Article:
I’ve recently been watching the TV show Gogglebox on Channel 4. It’s an entertaining hour of TV watching us, watching TV.
The setup is that groups of friends and families are filmed commenting on the week’s top shows. It’s occasionally funny, sometimes touching and they don’t pull any punches when it comes to puncturing the egos of on-screen talent.
But something I noticed after the last programme is that most of the participants munch their way through huge amounts of food and snacks while viewing.
This is something they have in common with a large proportion of the clients I see, who are seeking help to lose weight. And there is a growing quantity of scientific research that indicates that eating while watching television makes you eat more.
Researchers at the University of Birmingham have found that diners who are distracted while having a meal consume far more unhealthy food afterwards than those who are paying close attention to what they eat.
Diners who felt least hungry after eating were those who had focused closely on the flavour, texture and appearance of the food as they ate.
The research concludes that sitting down for formal meals and focusing on the food could help dieters to cut down on unhealthy snacking.
Dr Suzanne Higgs, a psychologist who led the research said: “Our findings suggest that avoiding distraction like watching television or eating on the go is a good idea.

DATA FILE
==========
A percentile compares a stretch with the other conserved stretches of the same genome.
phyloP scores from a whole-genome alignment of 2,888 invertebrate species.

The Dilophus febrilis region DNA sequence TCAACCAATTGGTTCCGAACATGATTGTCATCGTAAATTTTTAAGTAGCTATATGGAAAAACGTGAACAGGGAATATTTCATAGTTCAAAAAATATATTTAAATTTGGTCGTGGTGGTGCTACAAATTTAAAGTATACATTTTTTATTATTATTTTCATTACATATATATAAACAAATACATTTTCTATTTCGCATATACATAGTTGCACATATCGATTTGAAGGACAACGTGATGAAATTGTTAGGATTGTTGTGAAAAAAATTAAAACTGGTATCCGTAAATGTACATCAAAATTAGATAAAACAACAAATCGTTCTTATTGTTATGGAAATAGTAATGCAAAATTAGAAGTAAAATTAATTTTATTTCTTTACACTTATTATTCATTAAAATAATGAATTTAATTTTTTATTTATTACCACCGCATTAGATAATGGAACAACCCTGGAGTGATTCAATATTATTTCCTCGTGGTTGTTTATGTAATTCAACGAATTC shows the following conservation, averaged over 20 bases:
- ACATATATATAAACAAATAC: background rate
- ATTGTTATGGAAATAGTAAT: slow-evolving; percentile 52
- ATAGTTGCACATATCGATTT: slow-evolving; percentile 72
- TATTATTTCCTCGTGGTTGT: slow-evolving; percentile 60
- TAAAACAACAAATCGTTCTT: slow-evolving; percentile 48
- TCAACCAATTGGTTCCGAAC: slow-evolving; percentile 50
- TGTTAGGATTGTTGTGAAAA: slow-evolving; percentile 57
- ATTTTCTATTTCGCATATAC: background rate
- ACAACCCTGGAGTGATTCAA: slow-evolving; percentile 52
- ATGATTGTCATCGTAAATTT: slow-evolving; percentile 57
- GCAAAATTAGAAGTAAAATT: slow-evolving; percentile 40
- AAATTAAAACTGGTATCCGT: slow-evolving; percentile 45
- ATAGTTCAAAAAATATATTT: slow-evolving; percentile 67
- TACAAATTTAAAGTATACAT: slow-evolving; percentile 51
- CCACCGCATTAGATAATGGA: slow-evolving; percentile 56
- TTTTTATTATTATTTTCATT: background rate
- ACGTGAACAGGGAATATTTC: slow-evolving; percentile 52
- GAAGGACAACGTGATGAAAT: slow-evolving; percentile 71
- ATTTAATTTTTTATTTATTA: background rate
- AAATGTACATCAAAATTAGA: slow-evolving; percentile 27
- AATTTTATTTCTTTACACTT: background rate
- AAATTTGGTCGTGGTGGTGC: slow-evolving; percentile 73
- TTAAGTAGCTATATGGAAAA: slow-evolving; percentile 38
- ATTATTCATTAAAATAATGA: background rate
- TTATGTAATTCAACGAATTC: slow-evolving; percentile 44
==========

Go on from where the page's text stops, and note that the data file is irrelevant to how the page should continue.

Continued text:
“We think it is linked to memory and the way it influences our food intake. When we are making decisions about what we are going to eat, we are unconsciously factoring in information from our memories about what our last meal was.
“If you interrupt that process by being distracted then you will see effects on the amount consumed. The reason why people ate more later after watching television was because it impaired the encoding of that meal into their memory.
New research from the Netherlands notes another effect. The report, published in the journal Psychological Science finds people eating or drinking while mentally distracted actually don’t taste their food as well when otherwise occupied. As a consequence they require greater concentrations of sweetness, sourness, or saltiness to feel satisfied.
Psychologists Reine C. van der Wal and Lotte F. van Dillen write: “Our results suggest that limited attentional resources reduce sensory experience, which may be an important cause of overeating,”
“When people’s attention is burdened by a demanding activity, they will need to consume more of a certain food to obtain an optimal taste experience.”